Placebo effect might have been exaggerated.

October 25, 2016

Contributor:

 

Commonly, patients who respond to an antidepressant ask whether they’re merely experiencing a placebo effect. What they may not know is that the placebo has fallen on hard times. Progressively, steadily, depression researchers have seen a weakening in the case for classic placebo effects, the argument that when antidepressants work, the engine is hopeful expectation.

 

The latest damage comes from a reassessment of trends in drug research. 14 years ago, researchers at Columbia made note of a disturbing pattern. In antidepressant trials, placebo response rates had been rising steadily, year by year, decade by decade. Where, in 1980, perhaps 20 percent of participants on dummy pills showed substantial improvement, by 2000, the rate was 30 percent. Later, response rates of 35 or 40 percent became common.

 

"What has disappeared from the equation is the classic placebo effect. The notion that depression is highly placebo responsive, and more particularly the notion that antidepressant effects are basically placebo effects, has become ever less plausible and ever harder to defend."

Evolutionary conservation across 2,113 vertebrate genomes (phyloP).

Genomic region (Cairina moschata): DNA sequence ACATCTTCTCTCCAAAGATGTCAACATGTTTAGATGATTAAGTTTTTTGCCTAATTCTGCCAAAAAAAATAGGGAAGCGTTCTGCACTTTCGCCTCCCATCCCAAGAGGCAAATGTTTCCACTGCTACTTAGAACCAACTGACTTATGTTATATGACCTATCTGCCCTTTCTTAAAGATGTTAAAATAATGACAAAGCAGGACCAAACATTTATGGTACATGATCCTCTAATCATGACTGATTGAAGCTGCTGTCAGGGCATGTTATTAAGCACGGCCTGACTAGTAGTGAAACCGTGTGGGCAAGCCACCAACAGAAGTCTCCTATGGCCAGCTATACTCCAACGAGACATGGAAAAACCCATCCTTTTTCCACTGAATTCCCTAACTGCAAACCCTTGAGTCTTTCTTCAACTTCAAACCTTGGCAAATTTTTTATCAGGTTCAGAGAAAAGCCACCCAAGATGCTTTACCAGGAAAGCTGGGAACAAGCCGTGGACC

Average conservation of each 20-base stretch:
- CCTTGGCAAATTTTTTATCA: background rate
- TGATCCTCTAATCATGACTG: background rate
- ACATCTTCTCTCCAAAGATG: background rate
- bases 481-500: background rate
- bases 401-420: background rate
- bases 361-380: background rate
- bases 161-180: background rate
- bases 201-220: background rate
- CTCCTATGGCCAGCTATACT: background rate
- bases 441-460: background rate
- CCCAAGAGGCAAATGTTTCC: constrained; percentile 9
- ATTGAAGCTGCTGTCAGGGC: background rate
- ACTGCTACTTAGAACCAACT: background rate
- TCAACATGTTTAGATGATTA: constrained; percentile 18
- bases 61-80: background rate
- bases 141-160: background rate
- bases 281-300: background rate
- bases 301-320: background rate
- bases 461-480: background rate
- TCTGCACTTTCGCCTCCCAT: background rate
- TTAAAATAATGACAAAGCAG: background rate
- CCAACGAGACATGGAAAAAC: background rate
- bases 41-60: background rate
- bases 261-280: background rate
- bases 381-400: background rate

What was causing the change? For observers who put stock in classic placebo effects, the answer was simple. As antidepressants gained acceptance—as more people came to believe that they work—the mere fact of taking pills stimulated improvement arising from faith in their powers.

 

But what if placebo response rates have not been on the rise after all? We might conclude that increased acceptance of antidepressants does not result in greater efficacy for dummy pills. We would want to say that the classic placebo response, the one grounded in hopeful expectations, is not powerful after all.

 

Sure enough, an international team of researchers has just provided a new, more detailed and comprehensive analysis of antidepressant studies. It finds that, at core, placebo response rates have been stable for 25 years and more.

 

Yes, in the raw data, dummy pill effects look to have been on the rise—but that’s because of changes in the way the trials have been conducted. Comparing like to like—looking at similar studies—the impact of dummy pills has not budged.

 

To continue reading, go to https://www.psychologytoday.com/blog/in-practice/201610/no-placebo-response-rates-are-not-the-rise

 

 

 

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